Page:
Netflix under fire for portraying Jewish criminal with horns

“Madoff is a bonafide villain, but it is NOT ok to put horns on a Jew. Jews as horned devils is a pre-medieval trope.”

By World Israel News Israel

Netflix has come under fire for an image of its new documentary on Bernie Madoff that portrays the late Wall Street fraudster with horns and pointed ears, an antisemitic trope with origins that date at least to the Middle Ages.

The streaming giant advertised its new show, titled “Bernie Madoff: The Monster of Wall Street,” with a picture of the horned Ponzi swindler against a red background representing hell – pointing to a centuries-old notion of Jews as the devil, or Satanic beings.

Allison Josephs, the founder and CEO of Jewish advocacy group Jew in the City, denounced Netflix in a tweet, writing, “Madoff is a bonafide villain, but it is NOT ok to put horns on a Jew. Jews as horned devils is pre-medieval trope.”

Josephs noted that her group, which tackles the perception of Orthodox Jews and Orthodox Judaism, recently held an “encouraging” meeting with Netflix executives to discuss the company’s portrayal of Orthodox Jews.

Netflix has been criticized for its obsession with shows that portray Orthodox Jews in a negative light, including its hit reality series “My Unorthodox Life” and a 2017 documentary called “One of Us” that follows the lives of ex-hasidic Jews.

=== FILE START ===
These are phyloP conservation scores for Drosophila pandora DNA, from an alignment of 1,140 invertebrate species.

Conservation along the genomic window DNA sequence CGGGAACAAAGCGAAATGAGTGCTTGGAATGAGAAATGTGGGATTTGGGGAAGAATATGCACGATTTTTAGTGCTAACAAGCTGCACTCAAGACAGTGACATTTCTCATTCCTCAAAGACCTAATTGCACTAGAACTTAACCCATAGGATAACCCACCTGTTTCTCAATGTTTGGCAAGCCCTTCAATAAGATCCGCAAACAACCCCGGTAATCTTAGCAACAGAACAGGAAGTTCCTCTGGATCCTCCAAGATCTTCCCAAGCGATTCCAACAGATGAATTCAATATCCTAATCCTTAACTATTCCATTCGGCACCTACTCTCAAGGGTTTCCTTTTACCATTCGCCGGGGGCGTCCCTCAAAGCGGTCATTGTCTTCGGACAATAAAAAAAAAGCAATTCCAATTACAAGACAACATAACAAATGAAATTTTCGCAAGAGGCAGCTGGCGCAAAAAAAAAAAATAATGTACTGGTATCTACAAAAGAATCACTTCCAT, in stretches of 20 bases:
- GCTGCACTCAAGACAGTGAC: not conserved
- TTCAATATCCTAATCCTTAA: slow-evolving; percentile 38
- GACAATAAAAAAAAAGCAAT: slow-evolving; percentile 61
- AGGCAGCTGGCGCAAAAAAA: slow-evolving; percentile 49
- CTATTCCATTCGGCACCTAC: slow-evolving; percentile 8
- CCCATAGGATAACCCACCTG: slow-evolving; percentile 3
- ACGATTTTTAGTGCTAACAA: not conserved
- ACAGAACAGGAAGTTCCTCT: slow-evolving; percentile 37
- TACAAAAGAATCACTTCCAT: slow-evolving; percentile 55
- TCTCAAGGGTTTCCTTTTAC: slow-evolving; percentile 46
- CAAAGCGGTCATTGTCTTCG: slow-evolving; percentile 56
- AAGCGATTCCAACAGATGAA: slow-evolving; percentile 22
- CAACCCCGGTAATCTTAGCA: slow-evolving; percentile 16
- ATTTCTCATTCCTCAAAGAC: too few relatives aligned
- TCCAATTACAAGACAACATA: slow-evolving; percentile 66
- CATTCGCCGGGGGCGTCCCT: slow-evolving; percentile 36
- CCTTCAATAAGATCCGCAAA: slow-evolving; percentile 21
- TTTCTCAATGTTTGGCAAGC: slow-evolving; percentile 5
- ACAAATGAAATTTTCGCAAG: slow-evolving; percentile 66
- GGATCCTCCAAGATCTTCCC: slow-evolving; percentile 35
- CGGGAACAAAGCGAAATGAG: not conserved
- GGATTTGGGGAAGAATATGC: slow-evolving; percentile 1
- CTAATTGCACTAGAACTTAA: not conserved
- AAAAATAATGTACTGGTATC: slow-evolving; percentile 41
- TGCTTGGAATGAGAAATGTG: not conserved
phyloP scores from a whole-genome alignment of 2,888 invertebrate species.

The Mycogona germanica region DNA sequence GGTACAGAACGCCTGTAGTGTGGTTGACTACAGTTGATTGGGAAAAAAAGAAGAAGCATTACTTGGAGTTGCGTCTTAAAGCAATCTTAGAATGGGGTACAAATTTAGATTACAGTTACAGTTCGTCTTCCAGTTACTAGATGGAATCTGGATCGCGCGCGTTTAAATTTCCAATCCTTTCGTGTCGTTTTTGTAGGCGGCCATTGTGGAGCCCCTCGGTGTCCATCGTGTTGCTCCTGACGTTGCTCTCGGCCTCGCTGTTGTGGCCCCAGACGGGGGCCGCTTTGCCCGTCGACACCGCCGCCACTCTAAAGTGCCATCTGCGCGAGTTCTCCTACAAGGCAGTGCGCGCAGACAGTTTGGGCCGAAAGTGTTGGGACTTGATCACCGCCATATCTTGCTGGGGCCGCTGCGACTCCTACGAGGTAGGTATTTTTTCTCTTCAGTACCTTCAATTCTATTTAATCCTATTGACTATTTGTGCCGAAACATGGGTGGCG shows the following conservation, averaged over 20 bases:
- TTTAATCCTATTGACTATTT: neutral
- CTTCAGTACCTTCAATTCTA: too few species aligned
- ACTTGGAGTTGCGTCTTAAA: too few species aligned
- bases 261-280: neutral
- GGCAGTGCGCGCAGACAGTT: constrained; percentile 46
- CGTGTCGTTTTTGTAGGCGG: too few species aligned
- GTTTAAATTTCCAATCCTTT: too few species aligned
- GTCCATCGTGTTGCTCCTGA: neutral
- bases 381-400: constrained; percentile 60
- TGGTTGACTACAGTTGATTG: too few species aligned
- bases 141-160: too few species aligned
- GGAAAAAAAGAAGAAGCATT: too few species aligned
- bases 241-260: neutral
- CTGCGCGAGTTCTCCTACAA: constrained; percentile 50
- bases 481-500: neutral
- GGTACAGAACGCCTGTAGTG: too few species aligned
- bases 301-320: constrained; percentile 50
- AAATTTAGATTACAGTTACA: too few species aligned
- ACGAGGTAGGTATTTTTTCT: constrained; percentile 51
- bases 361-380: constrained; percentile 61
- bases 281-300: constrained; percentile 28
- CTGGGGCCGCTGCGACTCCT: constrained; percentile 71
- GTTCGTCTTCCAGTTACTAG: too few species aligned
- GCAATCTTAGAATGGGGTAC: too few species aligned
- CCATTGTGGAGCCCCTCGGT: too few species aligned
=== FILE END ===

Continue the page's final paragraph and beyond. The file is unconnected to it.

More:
The Washington Post also came under attack this week for publishing an article about a measles outbreak within a vaccine-hesitant Somali community in Columbus, Ohio, with a lead picture of hasidic Jews in Brooklyn from 2019.

The newspaper received a barrage of complaints and in response, took the lead photo down and replaced it with a stock image of a child receiving a vaccine, but left two other photos of hasidic Jews within the article itself.

Twitter users noted that the article mentioned many demographics that are vaccine-hesitant but chose to publish photos of Jewish people only.

The newspaper did not issue an apology,

Josephs wrote her own on Twitter, posting satirically, “We regret that photos of Jews in NY from 2019 were used in a story about an outbreak in a Somali community in Ohio in 2022. We understand that using Jewish imagery in disease stories, when there is no connection, harkens back to medieval blood libels, which blamed Jews for spreading diseases. In an age of rising antisemitism, our organization is committed to doing the work to ensure that our entire team is aware of antisemitic tropes and is careful to not contribute any more vitriol to a historically and continuously marginalized group. We are investigating who was responsible for making those decisions for this story.”